Workers with substantial pension benefits are becoming the white whales of the retirement planning community. Since the dawn of defined contribution plans, aka 401k plans, there has been a steady decrease in the number of workers covered by a traditional defined benefit pension. For those workers who are covered by a pension, the vast majority of them elect to receive the lump sum benefits rather that choose an annuity option.
There are many different factors to consider when making this decision, and in this post, I will discuss seven specific ideas to consider. However, for me personally, I believe that one of the leading reasons people elect to have their pension paid to them in a lump sum comes down to psychology. Since a pension lump sum payout can easily be the largest check a retiring worker ever receives, cashing out is an offer that’s too good to refuse…. or is it?
Here are 7 steps you can take to determine if choosing the lump sum buyout is right for you:
1) Consider all of the payout options in the proper context. Since the idea behind a pension benefit is to replace a portion of an employee’s income, the first thing they should look at is the available annuity payout options. These plans usually offer a variety of options, so it is important that you understand how each of them works. Three common choices are: single life annuity, a single life annuity with a 50% survivor option, or a single life annuity with 100% survivor option.
A single life annuity is just that—a payment stream that will last as long as you live, with the payments ceasing at death. If you are married, you will not be able to elect this option without your spouse’s consent. This type of payment choice could be a good option if you are single and have no plans to marry in the future. For the 50% survivorship option, the pension will pay the stated value every year until the death of the participant; and if their spouse survives them, the spouse will continue to receive 50% of the original amount until they die. The 100% option functions the same way, except the surviving spouse would have no reduction in the payments.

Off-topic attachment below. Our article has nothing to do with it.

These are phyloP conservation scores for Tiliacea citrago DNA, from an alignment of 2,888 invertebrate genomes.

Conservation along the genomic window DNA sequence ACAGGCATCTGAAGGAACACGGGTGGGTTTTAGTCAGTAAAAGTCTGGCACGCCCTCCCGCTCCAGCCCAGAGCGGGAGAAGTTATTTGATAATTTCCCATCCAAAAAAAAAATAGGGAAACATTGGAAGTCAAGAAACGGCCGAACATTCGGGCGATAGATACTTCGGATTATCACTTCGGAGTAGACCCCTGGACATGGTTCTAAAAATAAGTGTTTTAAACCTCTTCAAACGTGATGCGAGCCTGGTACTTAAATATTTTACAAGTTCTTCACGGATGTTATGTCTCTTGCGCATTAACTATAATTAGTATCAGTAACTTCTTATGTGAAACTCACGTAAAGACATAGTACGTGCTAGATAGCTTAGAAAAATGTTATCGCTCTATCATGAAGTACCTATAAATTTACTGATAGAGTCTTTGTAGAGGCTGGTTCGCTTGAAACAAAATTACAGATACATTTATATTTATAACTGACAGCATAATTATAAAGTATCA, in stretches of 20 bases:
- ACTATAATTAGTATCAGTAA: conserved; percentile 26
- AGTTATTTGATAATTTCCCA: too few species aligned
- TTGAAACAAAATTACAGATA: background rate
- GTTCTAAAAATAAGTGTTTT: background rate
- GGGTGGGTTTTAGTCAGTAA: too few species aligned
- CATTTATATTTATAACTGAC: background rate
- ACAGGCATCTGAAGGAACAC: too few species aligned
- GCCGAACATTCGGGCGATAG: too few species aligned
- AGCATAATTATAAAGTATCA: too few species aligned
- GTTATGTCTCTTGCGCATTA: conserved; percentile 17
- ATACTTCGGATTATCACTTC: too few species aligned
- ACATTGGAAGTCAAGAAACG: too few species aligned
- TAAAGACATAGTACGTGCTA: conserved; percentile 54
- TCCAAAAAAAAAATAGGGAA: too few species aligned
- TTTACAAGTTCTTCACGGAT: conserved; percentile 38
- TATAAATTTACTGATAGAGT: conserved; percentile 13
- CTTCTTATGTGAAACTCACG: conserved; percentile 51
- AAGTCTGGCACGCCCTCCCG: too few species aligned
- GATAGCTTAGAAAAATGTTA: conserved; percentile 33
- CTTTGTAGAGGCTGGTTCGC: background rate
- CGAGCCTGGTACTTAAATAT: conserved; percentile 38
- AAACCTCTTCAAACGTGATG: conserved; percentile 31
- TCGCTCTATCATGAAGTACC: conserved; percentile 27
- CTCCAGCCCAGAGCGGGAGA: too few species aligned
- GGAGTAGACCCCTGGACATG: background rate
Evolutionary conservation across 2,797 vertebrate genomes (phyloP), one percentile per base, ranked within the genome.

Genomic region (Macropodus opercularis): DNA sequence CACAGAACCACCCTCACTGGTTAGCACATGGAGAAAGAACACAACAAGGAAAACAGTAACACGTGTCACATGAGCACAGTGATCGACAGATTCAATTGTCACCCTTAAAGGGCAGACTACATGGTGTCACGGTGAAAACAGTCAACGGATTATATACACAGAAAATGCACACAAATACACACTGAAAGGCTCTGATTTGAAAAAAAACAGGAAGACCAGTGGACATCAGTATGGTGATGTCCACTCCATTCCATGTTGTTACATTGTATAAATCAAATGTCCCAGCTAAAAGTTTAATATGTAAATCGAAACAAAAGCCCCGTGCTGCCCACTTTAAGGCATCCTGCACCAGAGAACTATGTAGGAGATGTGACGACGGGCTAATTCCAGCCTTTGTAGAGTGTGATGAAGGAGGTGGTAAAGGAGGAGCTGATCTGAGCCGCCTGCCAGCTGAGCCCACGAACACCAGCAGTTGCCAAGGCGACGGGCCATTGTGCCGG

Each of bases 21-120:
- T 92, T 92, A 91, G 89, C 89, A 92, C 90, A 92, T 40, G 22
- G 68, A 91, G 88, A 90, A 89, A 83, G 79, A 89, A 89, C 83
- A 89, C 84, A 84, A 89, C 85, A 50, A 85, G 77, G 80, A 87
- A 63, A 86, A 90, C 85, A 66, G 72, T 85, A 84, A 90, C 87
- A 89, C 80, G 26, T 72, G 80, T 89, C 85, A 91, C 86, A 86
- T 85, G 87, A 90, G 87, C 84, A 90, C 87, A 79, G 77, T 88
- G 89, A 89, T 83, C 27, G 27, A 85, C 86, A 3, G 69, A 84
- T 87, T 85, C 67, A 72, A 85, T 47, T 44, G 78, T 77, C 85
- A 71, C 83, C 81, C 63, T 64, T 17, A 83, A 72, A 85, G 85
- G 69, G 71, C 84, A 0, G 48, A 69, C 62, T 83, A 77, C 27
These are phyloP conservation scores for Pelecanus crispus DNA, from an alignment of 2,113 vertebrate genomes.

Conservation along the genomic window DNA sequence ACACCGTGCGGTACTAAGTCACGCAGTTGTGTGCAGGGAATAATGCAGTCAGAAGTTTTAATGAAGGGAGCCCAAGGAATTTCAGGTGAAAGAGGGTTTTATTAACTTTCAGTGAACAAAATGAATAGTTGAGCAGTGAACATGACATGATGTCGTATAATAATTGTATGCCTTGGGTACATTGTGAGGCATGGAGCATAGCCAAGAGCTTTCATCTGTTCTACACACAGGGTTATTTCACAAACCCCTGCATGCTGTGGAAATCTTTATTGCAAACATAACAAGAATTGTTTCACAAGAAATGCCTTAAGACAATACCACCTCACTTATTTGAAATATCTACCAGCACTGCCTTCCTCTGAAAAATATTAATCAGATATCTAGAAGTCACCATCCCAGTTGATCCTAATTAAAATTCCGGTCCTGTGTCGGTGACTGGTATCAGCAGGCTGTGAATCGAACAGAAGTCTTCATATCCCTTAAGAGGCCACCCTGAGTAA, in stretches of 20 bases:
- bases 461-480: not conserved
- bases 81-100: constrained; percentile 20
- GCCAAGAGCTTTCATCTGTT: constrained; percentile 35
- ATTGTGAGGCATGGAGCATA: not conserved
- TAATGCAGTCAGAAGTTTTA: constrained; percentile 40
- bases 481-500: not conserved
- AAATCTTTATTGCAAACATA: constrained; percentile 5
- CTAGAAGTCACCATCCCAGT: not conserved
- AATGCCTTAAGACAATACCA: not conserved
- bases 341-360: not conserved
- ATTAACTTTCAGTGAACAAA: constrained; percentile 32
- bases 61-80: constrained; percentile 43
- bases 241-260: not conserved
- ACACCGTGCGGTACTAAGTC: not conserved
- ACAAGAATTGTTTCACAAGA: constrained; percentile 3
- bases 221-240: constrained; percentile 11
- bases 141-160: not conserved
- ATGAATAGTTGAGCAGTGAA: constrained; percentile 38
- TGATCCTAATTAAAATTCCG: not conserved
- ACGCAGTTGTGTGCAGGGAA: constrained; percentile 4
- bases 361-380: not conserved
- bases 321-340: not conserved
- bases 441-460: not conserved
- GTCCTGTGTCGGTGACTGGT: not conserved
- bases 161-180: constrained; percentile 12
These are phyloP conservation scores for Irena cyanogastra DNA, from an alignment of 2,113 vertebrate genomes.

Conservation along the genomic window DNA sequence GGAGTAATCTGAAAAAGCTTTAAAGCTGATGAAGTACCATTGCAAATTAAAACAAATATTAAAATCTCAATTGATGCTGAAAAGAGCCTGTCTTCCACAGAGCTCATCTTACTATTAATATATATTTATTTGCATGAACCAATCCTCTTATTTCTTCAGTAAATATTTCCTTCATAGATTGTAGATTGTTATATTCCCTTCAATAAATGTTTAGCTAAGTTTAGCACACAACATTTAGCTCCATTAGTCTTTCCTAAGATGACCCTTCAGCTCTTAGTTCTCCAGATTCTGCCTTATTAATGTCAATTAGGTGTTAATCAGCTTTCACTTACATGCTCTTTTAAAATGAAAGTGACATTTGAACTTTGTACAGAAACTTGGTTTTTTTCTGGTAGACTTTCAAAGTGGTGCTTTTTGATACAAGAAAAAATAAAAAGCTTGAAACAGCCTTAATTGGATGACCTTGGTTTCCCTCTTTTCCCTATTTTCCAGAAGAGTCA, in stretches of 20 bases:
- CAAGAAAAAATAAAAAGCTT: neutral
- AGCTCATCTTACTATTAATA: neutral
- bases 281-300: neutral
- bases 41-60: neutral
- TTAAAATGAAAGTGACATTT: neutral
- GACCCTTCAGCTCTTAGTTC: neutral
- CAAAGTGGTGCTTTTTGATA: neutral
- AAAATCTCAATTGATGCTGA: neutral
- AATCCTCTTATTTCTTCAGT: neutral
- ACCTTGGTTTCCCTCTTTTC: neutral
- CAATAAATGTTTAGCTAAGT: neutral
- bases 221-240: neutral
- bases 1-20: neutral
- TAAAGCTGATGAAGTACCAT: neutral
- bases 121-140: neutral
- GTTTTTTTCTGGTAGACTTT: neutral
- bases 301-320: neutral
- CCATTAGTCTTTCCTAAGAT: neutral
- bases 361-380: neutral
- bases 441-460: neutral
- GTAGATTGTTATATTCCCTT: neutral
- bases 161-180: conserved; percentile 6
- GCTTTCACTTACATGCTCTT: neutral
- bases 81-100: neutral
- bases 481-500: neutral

Are you single or married? How important is leaving a legacy to your loved ones? Is there someone who will be dependent upon you for economic support during your retirement years?
2) Run the numbers. As mentioned above, pension plans by their very nature are designed to offer the annuity income payments to participants when they retirement. To determine how your benefit is going to be calculated, you should be able to locate the formulas inside of your plan documents. Many plans will calculate their payout factors using various benchmarks (a common benchmark is corporate bonds).
Since participants may not be educated on how annuities price their income payouts or the applicable discount rates to use, they may have a difficult time determining if the payouts being offered are a wise move or not. This makes the decision seem overly complex, and thus, they opt for the simple option—the lump sum. However, in today’s low-interest rate environment, pension plans may offer a much stronger payout than clients can receive if they were to take their lump sum and reinvest it into a private annuity. One way to compare the payout options is to work with a professional advisor who has access to multiple top-rated insurance companies. Working together, you can research the different types of payout options and amounts from various carriers.
Key Point: When you get into your retirement years, guaranteed paychecks are king. It’s imperative to know how your pension payout options can compare with the marketplace.
3) Clients should consider both their health and the health of their spouse. Pensions use actuarial tables as part of their life expectancy, so if you believe your life expectancy may be shorter than average due to health issues, it’s important to consider the impact of a shortened life expectancy of you or your spouse. If both spouses have health issues, a lump sum option may be favorable because the unused assets could be transferred to their heirs.
Key Questions: How is your heath? How is the health of my spouse?